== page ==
Fun Facts 12 Mar 2018
Serving as a hedge against a country’s currency inflation, gold has always been a fail-safe that the people and investors of the world rely on. However, as civilians/gold enthusiasts, we aren't always aware of all the nuances involving this precious metal, and what we really need is a trustworthy and reliable source for our gold.
It is for this reason that the Governments of the world produce and distribute gold coins and bullion with salient security features that boast of the highest level of purity and guarantee the quality being delivered, while simultaneously placating any concerns that buyers might have about the legitimacy of the transaction.
22 nations in the world produce and distribute gold bullion, including India and Australia. Apart from gold bullion, both India and Australia also share a penchant for cricket and yoga. Over the years, the two countries have enjoyed a prosperous relationship, to the point where India is now the largest buyer of Australian gold in the world.
India has some of the highest demand for gold on this planet, and with expectations of the finest purity of the precious metal. Hence, it is no surprise that one of India’s biggest suppliers of gold - Australia - produces some of the finest bullion on this planet. The Perth Mint in Australia, produces the Australian Gold Nugget - or sometimes referred to as the Gold Kangaroo. This is the Australian Government’s version of the gold coin and is maintained as a legal tender in the country. The Gold Nugget is made of 24k gold and is .9999 fine. This makes the Gold Nugget one of the purest gold coins in the world, only to be bettered by the Canadian Maple Leaf that boasts a fineness of .99999.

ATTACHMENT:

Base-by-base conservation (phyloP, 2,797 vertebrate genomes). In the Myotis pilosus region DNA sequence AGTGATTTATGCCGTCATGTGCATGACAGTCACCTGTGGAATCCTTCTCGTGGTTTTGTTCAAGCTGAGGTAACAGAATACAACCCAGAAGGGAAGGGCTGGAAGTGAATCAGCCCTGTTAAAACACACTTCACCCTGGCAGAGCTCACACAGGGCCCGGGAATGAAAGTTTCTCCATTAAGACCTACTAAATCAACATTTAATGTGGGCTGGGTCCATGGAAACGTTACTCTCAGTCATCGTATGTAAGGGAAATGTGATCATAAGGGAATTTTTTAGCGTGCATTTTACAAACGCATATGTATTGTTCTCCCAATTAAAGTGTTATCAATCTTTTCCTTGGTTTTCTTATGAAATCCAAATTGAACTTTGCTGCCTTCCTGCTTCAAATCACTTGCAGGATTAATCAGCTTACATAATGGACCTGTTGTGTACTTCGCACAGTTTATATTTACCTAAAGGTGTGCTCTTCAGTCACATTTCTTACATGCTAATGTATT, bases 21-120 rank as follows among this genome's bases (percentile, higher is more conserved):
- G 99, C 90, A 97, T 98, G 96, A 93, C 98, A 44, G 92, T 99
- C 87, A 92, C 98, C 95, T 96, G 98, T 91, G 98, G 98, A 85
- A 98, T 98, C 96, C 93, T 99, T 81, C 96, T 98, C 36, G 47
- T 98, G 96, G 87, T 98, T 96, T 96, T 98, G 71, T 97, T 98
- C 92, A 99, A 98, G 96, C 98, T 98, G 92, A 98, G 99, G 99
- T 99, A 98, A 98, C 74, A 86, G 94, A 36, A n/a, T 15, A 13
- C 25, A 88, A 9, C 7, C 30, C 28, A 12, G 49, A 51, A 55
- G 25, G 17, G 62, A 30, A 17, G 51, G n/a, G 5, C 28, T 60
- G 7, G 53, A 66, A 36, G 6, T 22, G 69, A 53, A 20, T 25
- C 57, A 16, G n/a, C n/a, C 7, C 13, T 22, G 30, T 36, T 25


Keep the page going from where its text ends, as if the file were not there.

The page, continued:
The Gold Nugget was introduced in 1986 and has a unique design, in that it has a two-tone effect on either side of the coin. This two-tone design was unusual for standard bullion, at the time, and helped the Australian Gold Nugget achieve a market niche in its early days. According to official Perth Mint shop, the Gold Nugget comes in a range of different sizes from the smallest being 1/20th of an ounce, and the largest being 1kg. All the coins feature Queen Elizabeth the 2nd on one side of the coin, with a Kangaroo hopping on the other side. In 2011, the Perth Mint achieved an incredible achievement in successfully casting the world’s largest gold bullion coin, which weighed in at a staggering 1000 kilograms and was 80 centimeters in diameter and 3 centimeters in thickness.
‘Kaasu’ means money and ‘mala’ means necklace. Popular among Hindu women in Kerala, kaasumala consists of gold coins joined to form a neckpiece. The coins are engraved with a likeness of Goddess Lakshmi. In Hindu tradition, Lakshmi is believed to be the symbol of wealth and prosperity.
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